Remember when Steve Martin's main gig was getting laughs walking on stage with a toy arrow through his head?
Man, has he been on target in the years since those wild and crazy '70s!
Nowhere was this more evident than on the Feb. 4 edition of "Saturday Night Live," which Martin hosted for a record-breaking 14th time in what turned out to be one of the moribund show's livelier incarnations.
Which leads to the arrow-piercing audaciousness of his audience-baiting skit in which he portrayed himself, grabbing a $500,000 fee for performing before some unknown group's convention.
Only when Martin finds out that the group is Hamas does he have second thoughts, especially when asked to include some frightful anti-Israel humor in his routine.
Conscience versus commercialism? Integrity weighed against income? Hmm … which balloon do you think the comic picked to prick?
Replace the arrow with a barka, and you get the idea that not even William Tell would be as tellingly insightful with such a conundrum in his cross-hairs.
Ready for Prime Time, Indeed
And what a brilliant idea: Steve Martin at the top of his game is ready for prime time playing anywhere, anytime.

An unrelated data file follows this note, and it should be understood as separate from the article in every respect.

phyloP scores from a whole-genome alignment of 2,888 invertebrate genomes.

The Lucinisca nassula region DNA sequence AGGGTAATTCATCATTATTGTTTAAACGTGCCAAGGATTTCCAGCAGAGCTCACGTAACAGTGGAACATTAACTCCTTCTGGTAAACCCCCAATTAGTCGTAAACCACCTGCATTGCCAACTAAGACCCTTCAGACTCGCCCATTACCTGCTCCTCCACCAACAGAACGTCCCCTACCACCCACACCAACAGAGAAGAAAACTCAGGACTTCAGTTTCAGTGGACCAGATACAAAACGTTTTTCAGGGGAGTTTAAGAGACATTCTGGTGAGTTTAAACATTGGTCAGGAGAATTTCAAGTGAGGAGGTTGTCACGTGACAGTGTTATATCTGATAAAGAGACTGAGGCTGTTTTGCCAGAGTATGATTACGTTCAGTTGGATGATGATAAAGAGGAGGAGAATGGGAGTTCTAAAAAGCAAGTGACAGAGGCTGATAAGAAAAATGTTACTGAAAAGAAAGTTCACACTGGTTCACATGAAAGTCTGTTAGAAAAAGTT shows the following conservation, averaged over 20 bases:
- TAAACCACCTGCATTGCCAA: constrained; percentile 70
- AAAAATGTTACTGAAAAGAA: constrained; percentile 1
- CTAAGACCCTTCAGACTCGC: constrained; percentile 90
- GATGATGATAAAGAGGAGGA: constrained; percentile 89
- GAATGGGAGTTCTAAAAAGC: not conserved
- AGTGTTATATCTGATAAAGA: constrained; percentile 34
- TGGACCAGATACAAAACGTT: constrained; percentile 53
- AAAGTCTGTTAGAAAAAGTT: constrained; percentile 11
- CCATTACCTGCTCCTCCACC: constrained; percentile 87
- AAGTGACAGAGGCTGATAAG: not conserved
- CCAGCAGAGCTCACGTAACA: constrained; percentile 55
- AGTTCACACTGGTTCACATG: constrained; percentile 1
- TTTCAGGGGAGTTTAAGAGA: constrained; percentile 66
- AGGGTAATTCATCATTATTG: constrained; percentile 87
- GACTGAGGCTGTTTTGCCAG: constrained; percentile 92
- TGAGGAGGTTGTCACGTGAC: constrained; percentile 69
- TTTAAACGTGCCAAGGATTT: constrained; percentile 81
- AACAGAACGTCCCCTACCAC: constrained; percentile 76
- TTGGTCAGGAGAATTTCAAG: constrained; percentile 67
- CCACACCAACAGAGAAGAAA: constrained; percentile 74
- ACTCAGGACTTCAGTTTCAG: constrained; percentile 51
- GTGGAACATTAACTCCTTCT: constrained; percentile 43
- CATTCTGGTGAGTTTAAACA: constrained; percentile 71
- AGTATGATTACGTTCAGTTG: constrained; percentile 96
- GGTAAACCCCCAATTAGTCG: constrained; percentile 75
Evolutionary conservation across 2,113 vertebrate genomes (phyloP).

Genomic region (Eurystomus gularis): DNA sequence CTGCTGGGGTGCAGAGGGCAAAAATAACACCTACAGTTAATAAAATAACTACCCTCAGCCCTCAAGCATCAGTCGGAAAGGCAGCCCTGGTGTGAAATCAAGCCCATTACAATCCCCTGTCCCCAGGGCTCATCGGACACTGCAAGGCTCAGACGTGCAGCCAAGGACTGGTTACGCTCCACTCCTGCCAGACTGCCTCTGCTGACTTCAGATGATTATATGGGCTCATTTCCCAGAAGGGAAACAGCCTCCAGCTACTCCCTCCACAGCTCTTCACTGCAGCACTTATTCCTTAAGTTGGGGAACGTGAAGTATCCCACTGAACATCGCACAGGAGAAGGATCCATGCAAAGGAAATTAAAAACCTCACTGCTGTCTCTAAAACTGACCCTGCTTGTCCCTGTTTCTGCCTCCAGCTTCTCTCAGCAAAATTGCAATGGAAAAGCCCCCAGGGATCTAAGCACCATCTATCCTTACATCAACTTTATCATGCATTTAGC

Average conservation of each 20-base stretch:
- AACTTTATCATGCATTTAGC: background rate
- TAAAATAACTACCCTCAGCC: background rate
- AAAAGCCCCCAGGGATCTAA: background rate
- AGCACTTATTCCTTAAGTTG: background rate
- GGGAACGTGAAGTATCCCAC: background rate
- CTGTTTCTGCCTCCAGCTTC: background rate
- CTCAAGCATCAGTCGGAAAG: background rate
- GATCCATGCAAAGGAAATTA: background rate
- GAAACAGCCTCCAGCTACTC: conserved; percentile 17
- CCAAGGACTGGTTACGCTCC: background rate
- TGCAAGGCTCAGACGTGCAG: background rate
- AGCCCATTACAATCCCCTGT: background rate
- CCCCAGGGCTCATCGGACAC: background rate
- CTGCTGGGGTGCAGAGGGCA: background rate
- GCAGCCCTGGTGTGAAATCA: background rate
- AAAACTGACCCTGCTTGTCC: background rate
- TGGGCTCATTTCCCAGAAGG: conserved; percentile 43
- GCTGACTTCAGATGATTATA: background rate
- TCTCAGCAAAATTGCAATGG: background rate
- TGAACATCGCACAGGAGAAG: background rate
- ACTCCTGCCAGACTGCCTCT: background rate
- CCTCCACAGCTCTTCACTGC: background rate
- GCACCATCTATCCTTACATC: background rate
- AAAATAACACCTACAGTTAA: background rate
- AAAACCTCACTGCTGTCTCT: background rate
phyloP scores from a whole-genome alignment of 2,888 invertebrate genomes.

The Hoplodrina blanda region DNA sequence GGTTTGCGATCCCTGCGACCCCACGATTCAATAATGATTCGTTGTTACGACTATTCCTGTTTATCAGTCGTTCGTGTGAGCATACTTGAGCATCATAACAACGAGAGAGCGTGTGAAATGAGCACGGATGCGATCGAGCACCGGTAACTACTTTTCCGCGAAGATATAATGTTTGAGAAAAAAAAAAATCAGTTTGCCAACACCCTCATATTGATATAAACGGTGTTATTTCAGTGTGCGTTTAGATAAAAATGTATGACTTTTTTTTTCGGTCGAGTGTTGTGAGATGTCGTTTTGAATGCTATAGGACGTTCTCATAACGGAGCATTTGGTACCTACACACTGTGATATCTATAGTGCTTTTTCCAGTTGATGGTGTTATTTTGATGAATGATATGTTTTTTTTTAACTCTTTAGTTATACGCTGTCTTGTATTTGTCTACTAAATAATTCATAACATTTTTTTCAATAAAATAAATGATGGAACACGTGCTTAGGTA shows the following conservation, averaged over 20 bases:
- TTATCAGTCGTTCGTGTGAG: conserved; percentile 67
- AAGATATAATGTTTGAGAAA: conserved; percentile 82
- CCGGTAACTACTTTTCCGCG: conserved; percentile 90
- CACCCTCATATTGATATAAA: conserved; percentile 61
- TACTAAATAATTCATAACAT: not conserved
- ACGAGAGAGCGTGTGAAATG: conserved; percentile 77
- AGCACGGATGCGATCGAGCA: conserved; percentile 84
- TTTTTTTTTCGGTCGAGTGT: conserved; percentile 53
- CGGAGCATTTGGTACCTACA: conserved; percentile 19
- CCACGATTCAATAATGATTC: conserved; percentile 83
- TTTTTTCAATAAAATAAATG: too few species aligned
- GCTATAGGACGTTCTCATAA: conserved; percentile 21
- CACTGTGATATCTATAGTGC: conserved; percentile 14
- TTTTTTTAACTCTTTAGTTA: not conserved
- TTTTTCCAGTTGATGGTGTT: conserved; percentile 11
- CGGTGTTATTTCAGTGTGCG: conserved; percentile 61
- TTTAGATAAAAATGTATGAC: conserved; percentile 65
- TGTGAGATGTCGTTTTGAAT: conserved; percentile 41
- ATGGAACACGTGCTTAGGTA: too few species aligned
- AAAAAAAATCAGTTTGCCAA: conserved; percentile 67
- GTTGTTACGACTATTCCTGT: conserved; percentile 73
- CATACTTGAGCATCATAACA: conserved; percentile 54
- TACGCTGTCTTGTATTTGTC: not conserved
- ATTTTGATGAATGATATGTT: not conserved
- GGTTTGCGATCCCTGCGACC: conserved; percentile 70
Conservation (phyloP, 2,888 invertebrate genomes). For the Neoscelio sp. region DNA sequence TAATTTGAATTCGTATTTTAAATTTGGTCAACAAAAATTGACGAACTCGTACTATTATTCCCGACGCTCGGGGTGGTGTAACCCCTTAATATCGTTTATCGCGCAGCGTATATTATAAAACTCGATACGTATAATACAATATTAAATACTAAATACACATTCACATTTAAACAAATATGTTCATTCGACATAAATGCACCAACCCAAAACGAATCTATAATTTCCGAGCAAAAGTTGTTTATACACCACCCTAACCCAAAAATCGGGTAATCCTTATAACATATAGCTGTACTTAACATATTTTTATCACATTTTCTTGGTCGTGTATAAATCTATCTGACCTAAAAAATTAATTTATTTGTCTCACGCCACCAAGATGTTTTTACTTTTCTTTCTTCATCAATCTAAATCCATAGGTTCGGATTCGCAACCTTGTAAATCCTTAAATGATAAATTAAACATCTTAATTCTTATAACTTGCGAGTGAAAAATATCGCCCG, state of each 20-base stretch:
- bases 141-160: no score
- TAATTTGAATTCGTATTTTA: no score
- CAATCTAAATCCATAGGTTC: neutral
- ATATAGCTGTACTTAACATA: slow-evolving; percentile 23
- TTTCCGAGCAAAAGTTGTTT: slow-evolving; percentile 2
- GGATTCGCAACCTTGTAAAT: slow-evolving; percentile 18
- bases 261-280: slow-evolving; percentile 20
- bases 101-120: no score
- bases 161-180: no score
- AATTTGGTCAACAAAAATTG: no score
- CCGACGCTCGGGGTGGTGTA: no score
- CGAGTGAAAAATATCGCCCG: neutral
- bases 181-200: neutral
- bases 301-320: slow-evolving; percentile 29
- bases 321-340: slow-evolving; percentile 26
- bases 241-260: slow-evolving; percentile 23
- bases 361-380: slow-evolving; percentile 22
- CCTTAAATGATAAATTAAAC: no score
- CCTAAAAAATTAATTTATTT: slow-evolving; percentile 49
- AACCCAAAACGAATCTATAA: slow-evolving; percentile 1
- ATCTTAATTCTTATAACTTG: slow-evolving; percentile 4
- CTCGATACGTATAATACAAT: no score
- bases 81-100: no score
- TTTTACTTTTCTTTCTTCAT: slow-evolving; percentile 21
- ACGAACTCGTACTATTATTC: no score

And, after all, his conceit was so outlandish, the comfort came in knowing such schtick could never happen.
Which reminds me of this news flash: "Valley of the Wolves: Iraq" is a new film you probably won't be seeing at your local theaters – unless your local theater is in Turkey.
The Turks recently shot and financed the film, focusing on an American doctor in Iraq – a Jewish doctor, of course – whose main job is eviscerating suspects imprisoned in the cells at Abu Ghraib.
The film reportedly goes out of the way to show that the incarcerated are innocent victims of American aggression; the Iraqis are depicted as innocuous guests at a wedding reception, with the Americans stereotyped as the most wicked of wedding crashers – whose gifts are an unneeded set of knives.
Don't check Owen Wilson's calendar for this one.
But Gary Busey – busy doing nothing else obviously – plays the Jewish doctor.
When contacted by a wire service to comment on why his client would take such a demeaning and possibly career-damaging job, the actor's agent said:
"It was basically a payday for him."
Steve Martin, you're not looking like a such a w-i-l-d and c-r-a-z-y guy anymore.